The top of the Total Transformation homepage blares out in bold red letters:

Finally! A Step-by-Step Solution that will
Stop Your Child’s Defiant, Out of Control
Behavior—Right Now

Now, the fact that some people who have reviewed the program have said it didn’t work for them (as well as common sense) suggests that this is over the top: it simply isn’t likely—given the diversity of people and situations—that the same program will work for everyone. Why use overblown prose if you have a valuable product? Why not describe what the product can do and admit what it can’t do?

My first point of comparison for programs to help youth is NATSAP (National Association of Therapeutic Schools and Programs), the members of which are accredited programs that follow NATSAP’s Principles of Good Practice. These organizations are in essentially the same business as Lehman—helping troubled youth—but their websites don’t scream and they don’t over-promise. They make it clear that their programs work for a select population, and the programs are varied in their approach, with some offering a family style setting, some offering a wilderness experience, some providing equine therapy, etc.

But perhaps the most important thing that the NATSAP programs don’t do is that they don’t treat a child sight-unseen. They don’t take a parent’s word for it that the problem is the child (not that a parent is necessarily wrong: just that there may be elements of the situation that the parent may not see): they use their professional expertise to make their own assessment.

Lehman’s assumption, implicit in the homepage—that any child of any person who comes to the site and is willing to pay $327 plus shipping and handling is guilty of willful disobedience that his program can “fix”—would be naive in someone untrained. It is shocking in a professional.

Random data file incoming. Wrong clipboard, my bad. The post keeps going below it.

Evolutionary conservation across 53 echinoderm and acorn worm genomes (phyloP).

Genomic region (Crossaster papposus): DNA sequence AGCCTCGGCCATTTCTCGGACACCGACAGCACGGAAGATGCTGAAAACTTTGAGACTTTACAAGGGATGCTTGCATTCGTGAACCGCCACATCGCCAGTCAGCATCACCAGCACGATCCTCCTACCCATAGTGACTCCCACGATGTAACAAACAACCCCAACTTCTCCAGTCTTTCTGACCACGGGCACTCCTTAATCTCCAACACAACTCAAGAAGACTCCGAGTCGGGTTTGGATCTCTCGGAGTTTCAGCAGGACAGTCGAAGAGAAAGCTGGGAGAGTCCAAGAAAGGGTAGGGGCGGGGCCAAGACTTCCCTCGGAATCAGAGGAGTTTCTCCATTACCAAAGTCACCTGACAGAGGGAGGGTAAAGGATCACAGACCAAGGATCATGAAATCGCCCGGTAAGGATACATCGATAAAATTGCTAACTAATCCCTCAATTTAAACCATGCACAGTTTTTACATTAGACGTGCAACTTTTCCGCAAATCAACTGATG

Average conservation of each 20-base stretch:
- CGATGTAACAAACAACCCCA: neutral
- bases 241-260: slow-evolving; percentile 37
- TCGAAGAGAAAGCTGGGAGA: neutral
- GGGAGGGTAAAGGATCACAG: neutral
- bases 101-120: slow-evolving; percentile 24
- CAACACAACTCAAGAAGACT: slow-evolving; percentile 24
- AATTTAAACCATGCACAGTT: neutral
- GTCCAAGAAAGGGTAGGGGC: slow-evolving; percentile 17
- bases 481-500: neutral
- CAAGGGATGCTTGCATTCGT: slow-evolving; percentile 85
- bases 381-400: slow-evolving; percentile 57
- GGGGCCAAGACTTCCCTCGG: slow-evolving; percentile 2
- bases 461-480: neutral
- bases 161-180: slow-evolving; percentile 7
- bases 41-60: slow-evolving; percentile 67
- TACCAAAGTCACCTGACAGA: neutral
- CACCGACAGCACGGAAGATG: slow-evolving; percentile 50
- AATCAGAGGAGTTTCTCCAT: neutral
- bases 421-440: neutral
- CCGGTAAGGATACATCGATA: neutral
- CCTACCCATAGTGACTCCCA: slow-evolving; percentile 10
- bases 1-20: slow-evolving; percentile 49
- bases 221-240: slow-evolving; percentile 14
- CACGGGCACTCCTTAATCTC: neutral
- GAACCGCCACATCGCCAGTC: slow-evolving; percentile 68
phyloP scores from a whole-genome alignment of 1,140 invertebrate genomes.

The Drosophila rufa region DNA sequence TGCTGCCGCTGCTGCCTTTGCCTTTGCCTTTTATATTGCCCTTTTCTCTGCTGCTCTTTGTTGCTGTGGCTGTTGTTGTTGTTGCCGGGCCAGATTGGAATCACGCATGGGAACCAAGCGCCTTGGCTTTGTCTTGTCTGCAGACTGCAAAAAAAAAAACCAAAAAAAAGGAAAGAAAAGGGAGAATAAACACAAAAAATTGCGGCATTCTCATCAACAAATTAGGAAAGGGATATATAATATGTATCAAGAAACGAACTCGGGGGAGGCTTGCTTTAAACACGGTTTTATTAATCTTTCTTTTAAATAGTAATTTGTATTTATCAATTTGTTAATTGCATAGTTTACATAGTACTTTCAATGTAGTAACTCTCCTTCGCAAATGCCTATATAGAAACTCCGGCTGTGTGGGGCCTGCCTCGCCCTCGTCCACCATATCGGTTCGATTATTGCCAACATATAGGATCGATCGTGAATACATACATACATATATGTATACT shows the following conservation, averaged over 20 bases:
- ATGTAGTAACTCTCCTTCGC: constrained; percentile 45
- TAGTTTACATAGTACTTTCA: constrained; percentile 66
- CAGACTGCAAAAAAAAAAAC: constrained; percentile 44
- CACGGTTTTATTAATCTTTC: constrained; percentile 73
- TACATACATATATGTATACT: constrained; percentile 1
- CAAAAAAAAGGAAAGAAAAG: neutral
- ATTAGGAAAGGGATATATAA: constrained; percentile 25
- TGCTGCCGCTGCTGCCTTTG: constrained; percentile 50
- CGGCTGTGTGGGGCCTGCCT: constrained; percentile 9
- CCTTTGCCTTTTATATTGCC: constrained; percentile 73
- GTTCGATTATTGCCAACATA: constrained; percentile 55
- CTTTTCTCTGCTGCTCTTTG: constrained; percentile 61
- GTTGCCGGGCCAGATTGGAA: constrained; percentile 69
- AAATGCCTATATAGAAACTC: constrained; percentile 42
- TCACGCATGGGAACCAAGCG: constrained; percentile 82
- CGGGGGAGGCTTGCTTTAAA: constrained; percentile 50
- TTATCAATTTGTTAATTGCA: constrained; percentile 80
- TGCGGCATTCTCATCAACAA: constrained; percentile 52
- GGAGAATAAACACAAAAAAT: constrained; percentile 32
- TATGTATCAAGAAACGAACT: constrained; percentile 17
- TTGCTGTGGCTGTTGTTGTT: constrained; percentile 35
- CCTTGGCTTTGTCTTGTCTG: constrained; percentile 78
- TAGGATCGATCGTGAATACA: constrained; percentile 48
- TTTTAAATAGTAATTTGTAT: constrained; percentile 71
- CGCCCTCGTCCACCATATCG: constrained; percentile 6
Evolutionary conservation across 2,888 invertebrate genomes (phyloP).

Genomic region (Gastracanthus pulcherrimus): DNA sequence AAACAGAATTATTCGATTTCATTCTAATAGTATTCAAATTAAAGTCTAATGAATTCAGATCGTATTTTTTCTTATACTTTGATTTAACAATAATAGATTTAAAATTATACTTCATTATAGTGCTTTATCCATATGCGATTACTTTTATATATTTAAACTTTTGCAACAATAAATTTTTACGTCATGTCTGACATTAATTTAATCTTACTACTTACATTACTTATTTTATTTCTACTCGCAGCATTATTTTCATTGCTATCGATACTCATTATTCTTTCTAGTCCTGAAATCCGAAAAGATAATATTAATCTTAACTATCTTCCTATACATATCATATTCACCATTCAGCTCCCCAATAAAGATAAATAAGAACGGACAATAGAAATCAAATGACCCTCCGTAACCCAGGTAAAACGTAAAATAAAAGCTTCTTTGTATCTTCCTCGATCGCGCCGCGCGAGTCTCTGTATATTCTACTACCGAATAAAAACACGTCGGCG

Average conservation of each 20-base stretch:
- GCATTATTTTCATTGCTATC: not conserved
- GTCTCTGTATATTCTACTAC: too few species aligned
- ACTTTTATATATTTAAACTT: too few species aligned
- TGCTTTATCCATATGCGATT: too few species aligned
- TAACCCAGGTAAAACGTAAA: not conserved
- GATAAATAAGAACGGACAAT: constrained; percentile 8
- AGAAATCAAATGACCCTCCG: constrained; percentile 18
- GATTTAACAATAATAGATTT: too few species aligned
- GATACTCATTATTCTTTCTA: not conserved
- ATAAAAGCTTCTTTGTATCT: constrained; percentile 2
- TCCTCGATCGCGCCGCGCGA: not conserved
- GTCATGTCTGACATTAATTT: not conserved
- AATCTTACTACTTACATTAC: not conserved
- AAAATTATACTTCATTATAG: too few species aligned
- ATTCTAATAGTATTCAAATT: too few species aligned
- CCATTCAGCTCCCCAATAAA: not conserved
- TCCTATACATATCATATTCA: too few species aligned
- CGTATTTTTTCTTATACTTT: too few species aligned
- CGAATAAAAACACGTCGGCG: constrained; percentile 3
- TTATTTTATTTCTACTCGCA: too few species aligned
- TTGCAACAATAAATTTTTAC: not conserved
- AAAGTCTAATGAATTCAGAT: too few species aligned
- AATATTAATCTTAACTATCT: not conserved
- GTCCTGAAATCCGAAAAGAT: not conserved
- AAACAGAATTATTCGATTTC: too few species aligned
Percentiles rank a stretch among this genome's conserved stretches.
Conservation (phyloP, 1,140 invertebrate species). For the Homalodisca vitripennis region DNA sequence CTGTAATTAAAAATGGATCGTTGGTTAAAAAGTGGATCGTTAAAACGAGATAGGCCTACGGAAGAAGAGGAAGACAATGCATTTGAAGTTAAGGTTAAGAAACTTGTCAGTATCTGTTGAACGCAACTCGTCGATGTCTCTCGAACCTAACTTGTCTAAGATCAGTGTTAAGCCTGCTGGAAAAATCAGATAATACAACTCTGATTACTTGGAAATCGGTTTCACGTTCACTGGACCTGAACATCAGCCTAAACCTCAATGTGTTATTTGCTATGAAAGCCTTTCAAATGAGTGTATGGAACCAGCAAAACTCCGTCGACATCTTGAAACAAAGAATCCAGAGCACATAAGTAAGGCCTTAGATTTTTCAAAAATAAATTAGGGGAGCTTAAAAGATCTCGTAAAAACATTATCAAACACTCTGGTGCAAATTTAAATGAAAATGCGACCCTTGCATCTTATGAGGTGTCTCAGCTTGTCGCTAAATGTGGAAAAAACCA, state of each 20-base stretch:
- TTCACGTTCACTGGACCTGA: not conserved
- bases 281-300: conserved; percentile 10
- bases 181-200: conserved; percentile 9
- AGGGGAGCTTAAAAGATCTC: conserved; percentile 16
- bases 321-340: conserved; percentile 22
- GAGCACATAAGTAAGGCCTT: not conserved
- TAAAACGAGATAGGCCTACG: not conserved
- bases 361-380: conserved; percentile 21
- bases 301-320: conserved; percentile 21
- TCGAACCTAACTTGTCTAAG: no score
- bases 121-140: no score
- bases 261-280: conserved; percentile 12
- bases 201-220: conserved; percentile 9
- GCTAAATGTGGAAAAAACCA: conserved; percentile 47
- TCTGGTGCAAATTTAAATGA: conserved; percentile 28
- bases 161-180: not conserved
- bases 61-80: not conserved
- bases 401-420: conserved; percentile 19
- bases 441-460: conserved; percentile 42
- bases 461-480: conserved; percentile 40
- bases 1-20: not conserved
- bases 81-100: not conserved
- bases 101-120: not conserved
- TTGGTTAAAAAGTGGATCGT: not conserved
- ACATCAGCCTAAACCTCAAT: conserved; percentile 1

Children are “defiant” and/or “out of control” for many reasons, and quite a number of those reasons need intervention and/or professional treatment. Causes could include ODD (Oppositional Defiance Disorder), ADHD (Attention Deficit/Hyperactivity Disorder), bipolar disorder, depression, substance abuse, learning disabilities, a dysfunctional family, bullying, or abuse, to name a few.

Just because the (presumably untrained) parent sees a problem emerging in the child’s behavior does not mean the child’s attitude is the problem. And it is inappropriate for Lehman to offer parents this solution with the implied promise that it will work in every case.

The homepage of the website reads like a cheap sales pitch, not like the measured prose of a person who has a quality program and will convince you of its value by explaining its good qualities in a rational way. It plays on the desperation of parents who don’t know what to do, rather than addressing them in a considered, responsible way.

If you are ever concerned about a child and in need of help beyond your child’s pediatrician and the network of medical specialists available to you, I suggest you read the NATSAP Ethical Principles

and—if you’re considering a residential program—the NATSAP Principles of Good Practice.

Then, use their program search and go to the websites of a few programs. Even if you don’t use one of their programs—and I am not suggesting that you should or shouldn’t—it will provide an example of the measured prose you should expect to find in the description of a program that is well-conceived and well-run.

And in your assessment of any program, I hope that—having read this post—you will consider the manner that the program is presented as meaningful, indicative of something, and worth considering as you make the best choice you can for your child and family.